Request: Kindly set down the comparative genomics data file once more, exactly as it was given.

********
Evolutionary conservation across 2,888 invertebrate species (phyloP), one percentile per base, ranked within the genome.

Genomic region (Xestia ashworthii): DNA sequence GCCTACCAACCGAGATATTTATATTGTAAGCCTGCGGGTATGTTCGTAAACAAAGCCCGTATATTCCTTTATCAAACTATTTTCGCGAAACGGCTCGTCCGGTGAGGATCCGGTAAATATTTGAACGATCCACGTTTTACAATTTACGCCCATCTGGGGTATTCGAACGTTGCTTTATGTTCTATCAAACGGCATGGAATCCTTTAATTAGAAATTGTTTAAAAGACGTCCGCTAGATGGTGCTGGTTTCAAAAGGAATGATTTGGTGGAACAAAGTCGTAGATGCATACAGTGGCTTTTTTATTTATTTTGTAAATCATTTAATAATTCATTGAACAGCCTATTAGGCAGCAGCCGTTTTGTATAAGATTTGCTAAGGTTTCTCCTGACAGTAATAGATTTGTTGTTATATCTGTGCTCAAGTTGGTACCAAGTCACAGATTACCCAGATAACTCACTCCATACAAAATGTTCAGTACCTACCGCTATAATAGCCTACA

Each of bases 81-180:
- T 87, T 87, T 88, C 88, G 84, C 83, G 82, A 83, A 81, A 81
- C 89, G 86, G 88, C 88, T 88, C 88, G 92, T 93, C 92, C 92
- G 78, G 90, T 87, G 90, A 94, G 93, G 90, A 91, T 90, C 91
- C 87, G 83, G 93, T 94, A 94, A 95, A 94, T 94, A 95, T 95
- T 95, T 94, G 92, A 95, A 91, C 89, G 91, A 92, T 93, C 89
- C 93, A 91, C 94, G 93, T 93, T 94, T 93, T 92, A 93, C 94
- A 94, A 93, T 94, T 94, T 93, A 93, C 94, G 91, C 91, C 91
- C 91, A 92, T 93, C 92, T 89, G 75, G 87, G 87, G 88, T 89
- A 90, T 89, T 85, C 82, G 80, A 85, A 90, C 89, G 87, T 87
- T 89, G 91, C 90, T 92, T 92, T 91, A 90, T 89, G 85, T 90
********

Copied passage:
Evolutionary conservation across 2,888 invertebrate species (phyloP), one percentile per base, ranked within the genome.

Genomic region (Xestia ashworthii): DNA sequence GCCTACCAACCGAGATATTTATATTGTAAGCCTGCGGGTATGTTCGTAAACAAAGCCCGTATATTCCTTTATCAAACTATTTTCGCGAAACGGCTCGTCCGGTGAGGATCCGGTAAATATTTGAACGATCCACGTTTTACAATTTACGCCCATCTGGGGTATTCGAACGTTGCTTTATGTTCTATCAAACGGCATGGAATCCTTTAATTAGAAATTGTTTAAAAGACGTCCGCTAGATGGTGCTGGTTTCAAAAGGAATGATTTGGTGGAACAAAGTCGTAGATGCATACAGTGGCTTTTTTATTTATTTTGTAAATCATTTAATAATTCATTGAACAGCCTATTAGGCAGCAGCCGTTTTGTATAAGATTTGCTAAGGTTTCTCCTGACAGTAATAGATTTGTTGTTATATCTGTGCTCAAGTTGGTACCAAGTCACAGATTACCCAGATAACTCACTCCATACAAAATGTTCAGTACCTACCGCTATAATAGCCTACA

Each of bases 81-180:
- T 87, T 87, T 88, C 88, G 84, C 83, G 82, A 83, A 81, A 81
- C 89, G 86, G 88, C 88, T 88, C 88, G 92, T 93, C 92, C 92
- G 78, G 90, T 87, G 90, A 94, G 93, G 90, A 91, T 90, C 91
- C 87, G 83, G 93, T 94, A 94, A 95, A 94, T 94, A 95, T 95
- T 95, T 94, G 92, A 95, A 91, C 89, G 91, A 92, T 93, C 89
- C 93, A 91, C 94, G 93, T 93, T 94, T 93, T 92, A 93, C 94
- A 94, A 93, T 94, T 94, T 93, A 93, C 94, G 91, C 91, C 91
- C 91, A 92, T 93, C 92, T 89, G 75, G 87, G 87, G 88, T 89
- A 90, T 89, T 85, C 82, G 80, A 85, A 90, C 89, G 87, T 87
- T 89, G 91, C 90, T 92, T 92, T 91, A 90, T 89, G 85, T 90